Abbie said...

Anne Marie,

That is exactly what I am hoping to do because I see no reason not to learn both, English and ASL if the child can do both. They are equally beautifully!


Allow me to be the first one to point out that the human body is designed to hear and speak.

If the human body was not meant to hear, we wouldn't have ears.

If we weren't meant to speak, we wouldn't have a voice box.


Abbie said...

Anne Marie,

I can't type tonight! I meant to say they are equally beautiful!

Time to get my nails trimmed.

Valerie said...


I'm sorry you see me as robot.

My daughter sees me as mom, who can dance to her music, listen as she tells about her day, hear her cry since I missed that when she was born and cuddle and talk.

My students see me as a teacher who cares and love them. My parents as information as they struggle to help their children.

My parents as a child who they love regardless of anything.

My sisters as a sister who does their laudry.

My friends as a friend.

To me, I am me.

So robot no, oh I mean hell no. You must be not understand CIs or my deafness. Before you call others names, look in the mirror. YOu can't damage my self-esteem, but to deaf children, you might. Thank goodness for these wonderful parents who are developing the future leaders of society. They will show the world that we are human beings. They will make changes to society.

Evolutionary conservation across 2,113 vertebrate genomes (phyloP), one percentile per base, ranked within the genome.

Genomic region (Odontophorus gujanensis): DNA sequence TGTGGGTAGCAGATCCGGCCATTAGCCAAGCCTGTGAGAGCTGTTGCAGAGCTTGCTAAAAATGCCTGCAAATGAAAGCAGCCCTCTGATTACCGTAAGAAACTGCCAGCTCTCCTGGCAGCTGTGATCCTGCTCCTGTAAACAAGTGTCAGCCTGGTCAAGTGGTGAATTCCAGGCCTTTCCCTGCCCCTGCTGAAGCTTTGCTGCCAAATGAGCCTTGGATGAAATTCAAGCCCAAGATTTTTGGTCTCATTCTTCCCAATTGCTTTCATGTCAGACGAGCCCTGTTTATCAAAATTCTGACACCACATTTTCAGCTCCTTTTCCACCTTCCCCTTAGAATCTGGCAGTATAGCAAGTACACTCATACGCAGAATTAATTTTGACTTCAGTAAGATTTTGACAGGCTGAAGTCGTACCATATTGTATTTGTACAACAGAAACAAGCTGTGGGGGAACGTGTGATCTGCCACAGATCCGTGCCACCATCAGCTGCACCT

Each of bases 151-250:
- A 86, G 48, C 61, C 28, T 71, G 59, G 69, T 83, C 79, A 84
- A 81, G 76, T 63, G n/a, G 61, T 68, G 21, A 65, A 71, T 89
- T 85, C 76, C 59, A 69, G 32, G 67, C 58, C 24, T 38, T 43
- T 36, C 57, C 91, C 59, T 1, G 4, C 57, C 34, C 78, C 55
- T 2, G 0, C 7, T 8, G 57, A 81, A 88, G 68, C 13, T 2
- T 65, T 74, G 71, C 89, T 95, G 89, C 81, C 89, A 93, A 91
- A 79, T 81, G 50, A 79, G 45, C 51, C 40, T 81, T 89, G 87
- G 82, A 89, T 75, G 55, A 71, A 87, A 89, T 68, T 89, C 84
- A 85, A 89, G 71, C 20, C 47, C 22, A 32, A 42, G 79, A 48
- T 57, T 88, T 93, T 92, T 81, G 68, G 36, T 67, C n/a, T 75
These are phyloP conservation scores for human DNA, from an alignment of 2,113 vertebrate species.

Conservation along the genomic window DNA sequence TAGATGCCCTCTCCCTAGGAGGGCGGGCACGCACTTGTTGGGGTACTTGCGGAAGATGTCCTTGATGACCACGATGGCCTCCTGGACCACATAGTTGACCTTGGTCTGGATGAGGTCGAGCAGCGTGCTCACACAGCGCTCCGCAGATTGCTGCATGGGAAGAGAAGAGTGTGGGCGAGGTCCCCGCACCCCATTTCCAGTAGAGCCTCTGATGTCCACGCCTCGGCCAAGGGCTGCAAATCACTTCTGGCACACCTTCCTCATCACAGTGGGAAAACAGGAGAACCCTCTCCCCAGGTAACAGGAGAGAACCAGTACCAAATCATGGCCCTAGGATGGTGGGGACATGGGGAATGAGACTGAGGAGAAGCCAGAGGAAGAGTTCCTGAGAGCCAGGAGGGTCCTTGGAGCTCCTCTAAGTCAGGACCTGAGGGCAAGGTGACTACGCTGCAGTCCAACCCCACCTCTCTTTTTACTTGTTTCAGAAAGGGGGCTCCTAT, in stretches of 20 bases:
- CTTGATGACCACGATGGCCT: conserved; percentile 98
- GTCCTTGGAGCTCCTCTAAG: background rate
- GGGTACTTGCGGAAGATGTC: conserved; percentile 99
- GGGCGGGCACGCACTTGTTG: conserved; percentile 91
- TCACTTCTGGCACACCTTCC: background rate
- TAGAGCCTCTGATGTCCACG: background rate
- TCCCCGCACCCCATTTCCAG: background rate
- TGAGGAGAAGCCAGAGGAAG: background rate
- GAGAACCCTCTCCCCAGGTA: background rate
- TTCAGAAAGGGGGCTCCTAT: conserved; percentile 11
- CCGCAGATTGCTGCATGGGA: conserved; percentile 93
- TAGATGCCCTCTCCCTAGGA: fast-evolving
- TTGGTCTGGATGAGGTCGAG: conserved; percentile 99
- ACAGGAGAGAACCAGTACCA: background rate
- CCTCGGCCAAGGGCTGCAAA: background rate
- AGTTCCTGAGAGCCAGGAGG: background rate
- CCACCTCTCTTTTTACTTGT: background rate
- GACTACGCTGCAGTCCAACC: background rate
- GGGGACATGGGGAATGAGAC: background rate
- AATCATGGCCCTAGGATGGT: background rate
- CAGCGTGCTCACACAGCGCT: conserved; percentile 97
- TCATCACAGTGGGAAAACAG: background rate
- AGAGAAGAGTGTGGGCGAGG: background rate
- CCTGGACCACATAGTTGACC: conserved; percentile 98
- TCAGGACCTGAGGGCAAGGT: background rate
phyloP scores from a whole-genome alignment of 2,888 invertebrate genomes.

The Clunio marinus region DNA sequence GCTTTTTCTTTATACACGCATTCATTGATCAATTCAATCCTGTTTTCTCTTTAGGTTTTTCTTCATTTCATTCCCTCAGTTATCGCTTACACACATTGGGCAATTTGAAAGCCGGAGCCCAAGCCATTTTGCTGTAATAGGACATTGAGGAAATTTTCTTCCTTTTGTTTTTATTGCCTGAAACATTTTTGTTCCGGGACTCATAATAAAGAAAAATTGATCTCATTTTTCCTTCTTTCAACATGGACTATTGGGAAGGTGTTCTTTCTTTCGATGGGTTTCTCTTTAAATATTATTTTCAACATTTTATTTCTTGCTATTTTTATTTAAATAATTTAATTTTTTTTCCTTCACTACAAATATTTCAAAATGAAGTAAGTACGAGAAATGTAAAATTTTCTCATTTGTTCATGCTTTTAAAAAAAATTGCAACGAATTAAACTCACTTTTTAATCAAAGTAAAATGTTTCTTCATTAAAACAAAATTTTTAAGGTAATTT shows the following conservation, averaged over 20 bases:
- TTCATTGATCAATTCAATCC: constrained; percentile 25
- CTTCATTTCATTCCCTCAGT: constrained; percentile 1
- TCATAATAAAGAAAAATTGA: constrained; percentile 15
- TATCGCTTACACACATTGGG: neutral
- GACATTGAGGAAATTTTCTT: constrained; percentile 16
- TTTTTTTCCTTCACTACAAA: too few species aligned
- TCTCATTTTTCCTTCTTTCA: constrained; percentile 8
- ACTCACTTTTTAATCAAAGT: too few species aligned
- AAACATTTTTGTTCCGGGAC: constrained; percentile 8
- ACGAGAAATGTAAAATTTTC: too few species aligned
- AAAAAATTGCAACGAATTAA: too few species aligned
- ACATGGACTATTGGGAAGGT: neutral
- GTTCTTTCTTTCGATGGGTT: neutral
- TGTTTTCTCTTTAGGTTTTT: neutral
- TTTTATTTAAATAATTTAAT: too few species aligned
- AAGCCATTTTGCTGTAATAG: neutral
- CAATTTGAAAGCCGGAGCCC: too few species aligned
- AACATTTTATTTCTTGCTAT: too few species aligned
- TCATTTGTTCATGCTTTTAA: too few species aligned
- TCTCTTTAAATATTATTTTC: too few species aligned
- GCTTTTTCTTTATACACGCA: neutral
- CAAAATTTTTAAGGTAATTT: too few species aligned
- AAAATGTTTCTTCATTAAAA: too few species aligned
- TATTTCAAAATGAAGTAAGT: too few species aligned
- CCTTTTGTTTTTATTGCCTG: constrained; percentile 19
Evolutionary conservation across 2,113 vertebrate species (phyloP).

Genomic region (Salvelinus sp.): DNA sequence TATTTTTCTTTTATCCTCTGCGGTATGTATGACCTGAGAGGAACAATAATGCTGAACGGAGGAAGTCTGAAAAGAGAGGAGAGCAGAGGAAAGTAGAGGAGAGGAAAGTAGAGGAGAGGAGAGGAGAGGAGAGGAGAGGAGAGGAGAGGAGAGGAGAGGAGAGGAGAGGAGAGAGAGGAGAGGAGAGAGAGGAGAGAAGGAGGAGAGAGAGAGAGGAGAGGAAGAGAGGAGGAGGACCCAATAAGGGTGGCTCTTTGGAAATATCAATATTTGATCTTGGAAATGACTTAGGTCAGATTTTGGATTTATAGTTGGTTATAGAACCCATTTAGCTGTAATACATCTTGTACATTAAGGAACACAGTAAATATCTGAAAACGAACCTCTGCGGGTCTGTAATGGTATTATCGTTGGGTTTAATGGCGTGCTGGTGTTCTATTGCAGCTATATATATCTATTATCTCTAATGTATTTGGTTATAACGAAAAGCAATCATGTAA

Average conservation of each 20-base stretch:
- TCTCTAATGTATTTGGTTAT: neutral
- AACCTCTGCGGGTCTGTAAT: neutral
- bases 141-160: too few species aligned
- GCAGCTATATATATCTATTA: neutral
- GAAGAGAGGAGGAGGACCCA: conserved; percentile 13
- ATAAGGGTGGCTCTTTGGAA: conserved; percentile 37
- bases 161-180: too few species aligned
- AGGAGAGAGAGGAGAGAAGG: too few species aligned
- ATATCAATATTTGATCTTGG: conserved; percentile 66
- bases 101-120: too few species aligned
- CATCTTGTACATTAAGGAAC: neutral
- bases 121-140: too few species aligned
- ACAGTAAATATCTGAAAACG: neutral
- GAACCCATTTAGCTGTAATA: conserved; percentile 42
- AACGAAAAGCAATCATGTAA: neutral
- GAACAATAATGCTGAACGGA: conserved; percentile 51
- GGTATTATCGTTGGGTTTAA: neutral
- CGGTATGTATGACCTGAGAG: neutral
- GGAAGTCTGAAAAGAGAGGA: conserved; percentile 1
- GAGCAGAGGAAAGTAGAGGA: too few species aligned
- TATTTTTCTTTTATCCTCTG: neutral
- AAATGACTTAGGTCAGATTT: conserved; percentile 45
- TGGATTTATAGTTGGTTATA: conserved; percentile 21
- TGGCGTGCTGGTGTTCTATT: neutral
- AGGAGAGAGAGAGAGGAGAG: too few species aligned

Anonymous said...


Were you born deaf or hearing?


Valerie said...

My parents thought that I lost my hearing due to rheumetic fever, but we are now learning that I most likely was born hard of hearing. This is due family history. My doctor and I are talking about gene testing.

Anonymous said...


Hope you are scheduled to get your fingers declawed.


VBnBama said...

The only other thing I'll comment on is is this...after attempting sign and being unsuccessful, getting little to no results...I had to move forward w/language. I didn't care if he wanted use the Morris code, we had to communicate. A desperate child to get any type of auditory feedback when there was just nothing left, would stick his hearing aid mic directly up to the tv speaker just to hear something...he didn't care what it was, he just wanted sound. Everything happens for a reason and I think the Lord knew what he was doing when he gave my children sound. He knew they would really appreciate it. You'll waste time responding to me as I must move on and have no interest in reading any more dialogue on ci bashing.

Divided said...

To the first anonymous, Mary and others who are anti-CI....go where the sun don't shine!!!

Sorry Jodi + all, I just had to say this.

Anonymous said...

If your little robots become dumber and dumber from your excuses and denials, please don't dump them at the schools for the deaf. Get it?

Unknown said...

*yawn* Morning! Have a good one...Jodi

Christian and Lily's Mommy said...

Hey Gang,
Yeah... the Anonymous poster commented on my blog too...and I read it on activation day. I didn't even feel like "going there", and kept my response to a minimum. Thank you EVERYONE who went up to bat for us....we love you.